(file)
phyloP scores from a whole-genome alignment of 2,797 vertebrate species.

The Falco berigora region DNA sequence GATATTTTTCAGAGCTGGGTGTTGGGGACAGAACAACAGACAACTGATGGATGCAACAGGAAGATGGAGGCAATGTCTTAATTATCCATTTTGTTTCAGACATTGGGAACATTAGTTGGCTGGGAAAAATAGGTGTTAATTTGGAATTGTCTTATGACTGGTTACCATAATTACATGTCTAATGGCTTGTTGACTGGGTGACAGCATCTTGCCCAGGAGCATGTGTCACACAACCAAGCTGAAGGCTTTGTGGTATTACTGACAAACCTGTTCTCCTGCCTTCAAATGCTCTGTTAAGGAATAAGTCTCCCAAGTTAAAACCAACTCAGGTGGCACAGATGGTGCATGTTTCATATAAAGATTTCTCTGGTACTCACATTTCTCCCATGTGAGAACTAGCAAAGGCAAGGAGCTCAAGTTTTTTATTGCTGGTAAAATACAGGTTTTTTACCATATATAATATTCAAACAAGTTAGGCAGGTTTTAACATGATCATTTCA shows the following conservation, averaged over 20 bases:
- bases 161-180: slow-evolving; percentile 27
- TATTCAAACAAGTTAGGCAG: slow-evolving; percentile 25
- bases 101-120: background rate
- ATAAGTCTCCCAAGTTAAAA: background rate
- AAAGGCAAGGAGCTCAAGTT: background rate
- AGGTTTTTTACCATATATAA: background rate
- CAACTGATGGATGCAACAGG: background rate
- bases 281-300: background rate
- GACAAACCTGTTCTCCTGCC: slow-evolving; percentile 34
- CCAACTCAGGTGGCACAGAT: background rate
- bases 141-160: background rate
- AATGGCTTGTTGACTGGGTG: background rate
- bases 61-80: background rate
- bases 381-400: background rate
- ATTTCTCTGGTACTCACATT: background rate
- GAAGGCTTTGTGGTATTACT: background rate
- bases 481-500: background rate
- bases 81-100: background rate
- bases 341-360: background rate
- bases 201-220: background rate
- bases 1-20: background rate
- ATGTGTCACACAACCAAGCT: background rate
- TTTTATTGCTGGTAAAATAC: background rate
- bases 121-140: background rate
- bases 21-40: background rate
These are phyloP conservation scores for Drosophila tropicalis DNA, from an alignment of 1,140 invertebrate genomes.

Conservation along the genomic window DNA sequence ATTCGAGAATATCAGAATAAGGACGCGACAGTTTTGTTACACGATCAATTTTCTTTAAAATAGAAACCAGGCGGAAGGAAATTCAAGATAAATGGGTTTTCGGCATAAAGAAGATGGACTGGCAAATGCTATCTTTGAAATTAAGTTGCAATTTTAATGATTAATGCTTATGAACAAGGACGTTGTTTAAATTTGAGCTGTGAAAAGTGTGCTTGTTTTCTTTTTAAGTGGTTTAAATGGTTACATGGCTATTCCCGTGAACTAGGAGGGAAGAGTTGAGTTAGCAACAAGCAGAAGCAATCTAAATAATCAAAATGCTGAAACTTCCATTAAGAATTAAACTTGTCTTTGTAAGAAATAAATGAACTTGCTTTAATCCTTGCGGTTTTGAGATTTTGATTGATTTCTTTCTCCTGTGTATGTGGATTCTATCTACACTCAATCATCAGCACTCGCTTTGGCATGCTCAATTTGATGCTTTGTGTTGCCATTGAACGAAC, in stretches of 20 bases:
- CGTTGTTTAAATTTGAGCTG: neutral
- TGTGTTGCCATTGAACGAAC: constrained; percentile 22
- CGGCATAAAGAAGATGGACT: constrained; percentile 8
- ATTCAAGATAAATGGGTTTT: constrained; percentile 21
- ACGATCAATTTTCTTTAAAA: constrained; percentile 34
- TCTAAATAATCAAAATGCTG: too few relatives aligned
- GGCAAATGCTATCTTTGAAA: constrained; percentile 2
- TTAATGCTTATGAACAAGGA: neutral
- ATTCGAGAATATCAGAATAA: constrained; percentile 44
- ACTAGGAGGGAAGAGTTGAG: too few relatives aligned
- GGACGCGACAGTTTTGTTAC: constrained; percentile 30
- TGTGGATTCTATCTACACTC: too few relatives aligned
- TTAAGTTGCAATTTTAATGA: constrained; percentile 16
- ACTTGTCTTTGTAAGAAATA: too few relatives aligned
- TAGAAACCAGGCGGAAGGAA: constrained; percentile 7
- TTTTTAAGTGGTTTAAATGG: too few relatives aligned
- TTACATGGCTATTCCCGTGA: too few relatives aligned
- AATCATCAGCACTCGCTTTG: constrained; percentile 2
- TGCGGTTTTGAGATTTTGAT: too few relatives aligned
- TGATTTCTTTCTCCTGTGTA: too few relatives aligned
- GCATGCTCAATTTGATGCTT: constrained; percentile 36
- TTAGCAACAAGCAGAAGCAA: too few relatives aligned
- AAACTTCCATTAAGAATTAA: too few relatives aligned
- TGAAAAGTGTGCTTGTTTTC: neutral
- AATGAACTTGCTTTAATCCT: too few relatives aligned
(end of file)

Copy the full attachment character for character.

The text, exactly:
phyloP scores from a whole-genome alignment of 2,797 vertebrate species.

The Falco berigora region DNA sequence GATATTTTTCAGAGCTGGGTGTTGGGGACAGAACAACAGACAACTGATGGATGCAACAGGAAGATGGAGGCAATGTCTTAATTATCCATTTTGTTTCAGACATTGGGAACATTAGTTGGCTGGGAAAAATAGGTGTTAATTTGGAATTGTCTTATGACTGGTTACCATAATTACATGTCTAATGGCTTGTTGACTGGGTGACAGCATCTTGCCCAGGAGCATGTGTCACACAACCAAGCTGAAGGCTTTGTGGTATTACTGACAAACCTGTTCTCCTGCCTTCAAATGCTCTGTTAAGGAATAAGTCTCCCAAGTTAAAACCAACTCAGGTGGCACAGATGGTGCATGTTTCATATAAAGATTTCTCTGGTACTCACATTTCTCCCATGTGAGAACTAGCAAAGGCAAGGAGCTCAAGTTTTTTATTGCTGGTAAAATACAGGTTTTTTACCATATATAATATTCAAACAAGTTAGGCAGGTTTTAACATGATCATTTCA shows the following conservation, averaged over 20 bases:
- bases 161-180: slow-evolving; percentile 27
- TATTCAAACAAGTTAGGCAG: slow-evolving; percentile 25
- bases 101-120: background rate
- ATAAGTCTCCCAAGTTAAAA: background rate
- AAAGGCAAGGAGCTCAAGTT: background rate
- AGGTTTTTTACCATATATAA: background rate
- CAACTGATGGATGCAACAGG: background rate
- bases 281-300: background rate
- GACAAACCTGTTCTCCTGCC: slow-evolving; percentile 34
- CCAACTCAGGTGGCACAGAT: background rate
- bases 141-160: background rate
- AATGGCTTGTTGACTGGGTG: background rate
- bases 61-80: background rate
- bases 381-400: background rate
- ATTTCTCTGGTACTCACATT: background rate
- GAAGGCTTTGTGGTATTACT: background rate
- bases 481-500: background rate
- bases 81-100: background rate
- bases 341-360: background rate
- bases 201-220: background rate
- bases 1-20: background rate
- ATGTGTCACACAACCAAGCT: background rate
- TTTTATTGCTGGTAAAATAC: background rate
- bases 121-140: background rate
- bases 21-40: background rate
These are phyloP conservation scores for Drosophila tropicalis DNA, from an alignment of 1,140 invertebrate genomes.

Conservation along the genomic window DNA sequence ATTCGAGAATATCAGAATAAGGACGCGACAGTTTTGTTACACGATCAATTTTCTTTAAAATAGAAACCAGGCGGAAGGAAATTCAAGATAAATGGGTTTTCGGCATAAAGAAGATGGACTGGCAAATGCTATCTTTGAAATTAAGTTGCAATTTTAATGATTAATGCTTATGAACAAGGACGTTGTTTAAATTTGAGCTGTGAAAAGTGTGCTTGTTTTCTTTTTAAGTGGTTTAAATGGTTACATGGCTATTCCCGTGAACTAGGAGGGAAGAGTTGAGTTAGCAACAAGCAGAAGCAATCTAAATAATCAAAATGCTGAAACTTCCATTAAGAATTAAACTTGTCTTTGTAAGAAATAAATGAACTTGCTTTAATCCTTGCGGTTTTGAGATTTTGATTGATTTCTTTCTCCTGTGTATGTGGATTCTATCTACACTCAATCATCAGCACTCGCTTTGGCATGCTCAATTTGATGCTTTGTGTTGCCATTGAACGAAC, in stretches of 20 bases:
- CGTTGTTTAAATTTGAGCTG: neutral
- TGTGTTGCCATTGAACGAAC: constrained; percentile 22
- CGGCATAAAGAAGATGGACT: constrained; percentile 8
- ATTCAAGATAAATGGGTTTT: constrained; percentile 21
- ACGATCAATTTTCTTTAAAA: constrained; percentile 34
- TCTAAATAATCAAAATGCTG: too few relatives aligned
- GGCAAATGCTATCTTTGAAA: constrained; percentile 2
- TTAATGCTTATGAACAAGGA: neutral
- ATTCGAGAATATCAGAATAA: constrained; percentile 44
- ACTAGGAGGGAAGAGTTGAG: too few relatives aligned
- GGACGCGACAGTTTTGTTAC: constrained; percentile 30
- TGTGGATTCTATCTACACTC: too few relatives aligned
- TTAAGTTGCAATTTTAATGA: constrained; percentile 16
- ACTTGTCTTTGTAAGAAATA: too few relatives aligned
- TAGAAACCAGGCGGAAGGAA: constrained; percentile 7
- TTTTTAAGTGGTTTAAATGG: too few relatives aligned
- TTACATGGCTATTCCCGTGA: too few relatives aligned
- AATCATCAGCACTCGCTTTG: constrained; percentile 2
- TGCGGTTTTGAGATTTTGAT: too few relatives aligned
- TGATTTCTTTCTCCTGTGTA: too few relatives aligned
- GCATGCTCAATTTGATGCTT: constrained; percentile 36
- TTAGCAACAAGCAGAAGCAA: too few relatives aligned
- AAACTTCCATTAAGAATTAA: too few relatives aligned
- TGAAAAGTGTGCTTGTTTTC: neutral
- AATGAACTTGCTTTAATCCT: too few relatives aligned